Will I Lose My Home If I Enter Into a Trust Deed?
December 5, 2013
A trust deed is a common debt repayment programme based around a voluntary arrangement made between you, your creditors and a qualified independent ‘trustee’ who takes control of your debt repayments for a period of 48 months.
If you’re having difficulty paying your debts and have assets or a regular income, you are likely to qualify for a trust deed. The programme ensures that you are protected from legal action and creditors can no longer chase you for payment; instead they must deal with your trustee.
But where do you stand as a homeowner?
It is your trustee’s duty to realise the value of your assets for the benefit of your creditors and your most valuable asset is likely to be your home. Unless your home has been excluded from your trust deed by agreement with your creditors, the property might be transferred to the trustee in order for equity to be released and the resulting money paid to creditors.
Your trustee will advise you on this and take measures to avoid selling the house on the open market. They may, for example, allow another family member to buy out your interest or for you to arrange a remortgage at the end of your trust deed.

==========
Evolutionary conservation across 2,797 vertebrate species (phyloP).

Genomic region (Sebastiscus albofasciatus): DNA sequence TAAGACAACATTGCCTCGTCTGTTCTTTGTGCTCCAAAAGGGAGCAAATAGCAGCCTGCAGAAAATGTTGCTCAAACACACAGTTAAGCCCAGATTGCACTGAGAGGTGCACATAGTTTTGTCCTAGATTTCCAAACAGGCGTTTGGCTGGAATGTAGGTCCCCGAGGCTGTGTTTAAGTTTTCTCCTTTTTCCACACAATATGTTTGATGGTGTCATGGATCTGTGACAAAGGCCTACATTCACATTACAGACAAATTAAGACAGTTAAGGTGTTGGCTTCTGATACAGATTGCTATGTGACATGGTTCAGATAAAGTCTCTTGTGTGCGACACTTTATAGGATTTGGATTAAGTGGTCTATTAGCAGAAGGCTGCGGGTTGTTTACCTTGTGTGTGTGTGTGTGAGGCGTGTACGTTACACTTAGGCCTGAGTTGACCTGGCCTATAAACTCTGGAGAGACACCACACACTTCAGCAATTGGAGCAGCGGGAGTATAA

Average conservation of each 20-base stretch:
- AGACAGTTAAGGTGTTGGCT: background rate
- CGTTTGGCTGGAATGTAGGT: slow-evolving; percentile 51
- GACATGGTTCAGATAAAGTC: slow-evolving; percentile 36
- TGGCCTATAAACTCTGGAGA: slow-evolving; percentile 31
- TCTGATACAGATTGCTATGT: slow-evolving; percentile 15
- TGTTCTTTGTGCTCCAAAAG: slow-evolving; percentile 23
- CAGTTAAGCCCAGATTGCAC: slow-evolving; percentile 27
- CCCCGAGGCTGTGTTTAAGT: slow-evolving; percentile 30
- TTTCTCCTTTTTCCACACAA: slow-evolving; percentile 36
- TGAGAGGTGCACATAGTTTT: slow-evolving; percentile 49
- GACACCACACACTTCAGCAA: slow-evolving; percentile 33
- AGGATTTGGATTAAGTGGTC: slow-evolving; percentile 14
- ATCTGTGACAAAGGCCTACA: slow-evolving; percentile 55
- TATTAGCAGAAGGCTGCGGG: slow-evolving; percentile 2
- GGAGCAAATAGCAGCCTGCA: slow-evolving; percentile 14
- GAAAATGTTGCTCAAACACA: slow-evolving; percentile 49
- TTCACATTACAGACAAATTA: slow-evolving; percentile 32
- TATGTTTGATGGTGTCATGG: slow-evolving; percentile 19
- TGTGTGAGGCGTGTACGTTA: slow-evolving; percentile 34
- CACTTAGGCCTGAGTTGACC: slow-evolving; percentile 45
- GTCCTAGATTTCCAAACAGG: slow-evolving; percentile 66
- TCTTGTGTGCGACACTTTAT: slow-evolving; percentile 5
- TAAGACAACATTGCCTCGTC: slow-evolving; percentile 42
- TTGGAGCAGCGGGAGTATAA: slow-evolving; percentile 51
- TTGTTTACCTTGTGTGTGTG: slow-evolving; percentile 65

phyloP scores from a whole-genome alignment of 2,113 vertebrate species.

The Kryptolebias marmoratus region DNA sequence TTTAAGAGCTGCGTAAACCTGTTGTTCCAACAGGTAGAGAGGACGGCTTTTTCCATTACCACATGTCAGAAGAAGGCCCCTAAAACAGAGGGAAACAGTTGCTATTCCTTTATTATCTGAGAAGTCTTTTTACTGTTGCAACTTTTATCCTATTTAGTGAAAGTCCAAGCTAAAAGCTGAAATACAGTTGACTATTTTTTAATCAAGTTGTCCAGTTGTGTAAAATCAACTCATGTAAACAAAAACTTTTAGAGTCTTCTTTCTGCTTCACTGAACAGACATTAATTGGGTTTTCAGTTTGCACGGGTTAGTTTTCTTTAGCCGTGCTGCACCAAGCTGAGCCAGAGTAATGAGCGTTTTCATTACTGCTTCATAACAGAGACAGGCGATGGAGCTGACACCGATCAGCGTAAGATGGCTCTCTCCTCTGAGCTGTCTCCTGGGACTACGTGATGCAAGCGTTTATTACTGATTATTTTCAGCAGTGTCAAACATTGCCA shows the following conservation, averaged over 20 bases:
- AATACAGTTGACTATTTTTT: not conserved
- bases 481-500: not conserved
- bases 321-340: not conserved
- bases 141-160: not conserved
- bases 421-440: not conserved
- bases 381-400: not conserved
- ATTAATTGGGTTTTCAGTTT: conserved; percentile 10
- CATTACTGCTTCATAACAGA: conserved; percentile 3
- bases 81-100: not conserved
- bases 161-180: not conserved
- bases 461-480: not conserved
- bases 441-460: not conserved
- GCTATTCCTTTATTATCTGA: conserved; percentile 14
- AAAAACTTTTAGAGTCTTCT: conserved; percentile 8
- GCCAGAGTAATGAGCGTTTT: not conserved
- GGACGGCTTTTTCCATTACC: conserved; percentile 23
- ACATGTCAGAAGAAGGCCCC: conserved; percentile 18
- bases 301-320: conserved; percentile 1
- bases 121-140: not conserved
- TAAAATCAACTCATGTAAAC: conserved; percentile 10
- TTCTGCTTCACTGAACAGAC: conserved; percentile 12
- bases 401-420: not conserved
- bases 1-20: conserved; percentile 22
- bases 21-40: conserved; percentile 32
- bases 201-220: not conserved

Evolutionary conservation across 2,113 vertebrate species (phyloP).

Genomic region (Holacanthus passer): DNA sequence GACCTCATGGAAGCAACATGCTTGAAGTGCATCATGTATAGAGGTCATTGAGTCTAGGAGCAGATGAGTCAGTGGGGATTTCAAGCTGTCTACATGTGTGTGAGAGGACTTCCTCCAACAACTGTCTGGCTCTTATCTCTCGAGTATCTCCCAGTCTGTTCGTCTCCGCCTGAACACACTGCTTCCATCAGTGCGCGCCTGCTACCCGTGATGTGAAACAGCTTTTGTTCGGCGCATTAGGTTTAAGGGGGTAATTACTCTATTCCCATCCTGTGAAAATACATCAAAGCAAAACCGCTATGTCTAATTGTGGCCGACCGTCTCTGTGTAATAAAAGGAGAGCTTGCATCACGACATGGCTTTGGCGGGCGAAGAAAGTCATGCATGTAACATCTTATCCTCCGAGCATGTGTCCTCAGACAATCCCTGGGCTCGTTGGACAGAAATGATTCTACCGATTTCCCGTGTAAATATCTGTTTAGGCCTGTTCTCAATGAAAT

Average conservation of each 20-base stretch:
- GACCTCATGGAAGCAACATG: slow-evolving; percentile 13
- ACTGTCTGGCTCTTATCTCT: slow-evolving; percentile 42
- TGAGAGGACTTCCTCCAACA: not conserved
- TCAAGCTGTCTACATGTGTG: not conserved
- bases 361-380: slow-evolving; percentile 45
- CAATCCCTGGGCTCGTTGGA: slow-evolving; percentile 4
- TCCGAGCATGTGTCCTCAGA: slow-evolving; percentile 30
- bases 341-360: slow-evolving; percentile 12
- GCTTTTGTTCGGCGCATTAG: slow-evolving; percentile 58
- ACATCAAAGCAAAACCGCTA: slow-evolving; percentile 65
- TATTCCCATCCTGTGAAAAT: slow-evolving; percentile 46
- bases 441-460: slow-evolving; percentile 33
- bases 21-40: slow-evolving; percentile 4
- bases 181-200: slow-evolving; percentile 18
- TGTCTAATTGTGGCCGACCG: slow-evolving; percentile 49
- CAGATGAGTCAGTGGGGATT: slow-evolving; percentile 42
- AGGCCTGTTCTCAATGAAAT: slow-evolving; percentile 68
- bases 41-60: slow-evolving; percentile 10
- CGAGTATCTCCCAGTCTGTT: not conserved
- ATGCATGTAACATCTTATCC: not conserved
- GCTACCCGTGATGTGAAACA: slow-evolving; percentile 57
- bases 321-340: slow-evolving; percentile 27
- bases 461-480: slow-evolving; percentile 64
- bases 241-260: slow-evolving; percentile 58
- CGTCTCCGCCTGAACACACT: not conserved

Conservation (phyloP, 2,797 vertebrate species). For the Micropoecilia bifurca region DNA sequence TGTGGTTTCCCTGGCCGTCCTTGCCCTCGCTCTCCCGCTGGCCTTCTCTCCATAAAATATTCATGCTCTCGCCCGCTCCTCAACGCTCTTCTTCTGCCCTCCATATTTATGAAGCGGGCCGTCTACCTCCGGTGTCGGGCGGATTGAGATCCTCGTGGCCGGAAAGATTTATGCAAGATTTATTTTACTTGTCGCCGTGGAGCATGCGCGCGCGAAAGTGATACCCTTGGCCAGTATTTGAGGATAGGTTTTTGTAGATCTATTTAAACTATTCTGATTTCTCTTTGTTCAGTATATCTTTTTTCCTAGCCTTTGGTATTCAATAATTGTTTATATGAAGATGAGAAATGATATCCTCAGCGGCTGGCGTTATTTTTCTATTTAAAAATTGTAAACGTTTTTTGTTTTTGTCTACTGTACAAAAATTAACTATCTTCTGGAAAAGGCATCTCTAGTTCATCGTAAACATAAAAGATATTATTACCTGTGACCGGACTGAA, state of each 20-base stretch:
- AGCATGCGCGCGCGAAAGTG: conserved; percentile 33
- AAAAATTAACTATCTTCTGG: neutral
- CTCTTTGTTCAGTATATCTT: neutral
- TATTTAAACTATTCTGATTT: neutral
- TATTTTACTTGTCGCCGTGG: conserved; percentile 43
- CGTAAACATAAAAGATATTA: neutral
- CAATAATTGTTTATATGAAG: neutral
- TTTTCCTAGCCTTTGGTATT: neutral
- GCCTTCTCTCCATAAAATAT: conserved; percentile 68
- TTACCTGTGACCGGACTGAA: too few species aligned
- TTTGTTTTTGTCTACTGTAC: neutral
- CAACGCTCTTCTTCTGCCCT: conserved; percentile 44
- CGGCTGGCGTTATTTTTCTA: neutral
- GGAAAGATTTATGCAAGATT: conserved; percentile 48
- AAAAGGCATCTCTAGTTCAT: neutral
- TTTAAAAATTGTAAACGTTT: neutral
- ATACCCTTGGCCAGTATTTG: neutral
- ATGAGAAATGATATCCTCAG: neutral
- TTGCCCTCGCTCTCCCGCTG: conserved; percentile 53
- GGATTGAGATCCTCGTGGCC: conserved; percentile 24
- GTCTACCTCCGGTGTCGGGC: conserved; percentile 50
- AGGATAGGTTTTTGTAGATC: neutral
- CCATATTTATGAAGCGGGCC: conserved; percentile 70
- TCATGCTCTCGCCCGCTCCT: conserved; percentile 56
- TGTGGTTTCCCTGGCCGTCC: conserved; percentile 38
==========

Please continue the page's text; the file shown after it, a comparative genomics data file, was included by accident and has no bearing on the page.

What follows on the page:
If your creditors do not object to your trust deed becoming protected, your home will be excluded from the Protected trust deed and the rest of your assets pass to your trustee as normal.
It is essential that you continue to make repayments on your mortgage on time after signing a trust deed; after all, your mortgage is a secured loan which means a trust deed cannot prevent repossession if you fall behind on your mortgage.
If you have no equity in the property, or if there is not enough to be released (less than £5,000 in equity), you would still be required to sign it over to the administration of your trustee. This is because in some cases a property may be worth more at the end of a trust deed arrangement than it was at the beginning. Thus, if there is currently little to no equity in the property then the trustee may have a valuation done at the end of the arrangement to see if there is any equity that can be released at that time.
For further information or to discuss your personal circumstances, contact our expert team at Scotland Debt Solutions today.
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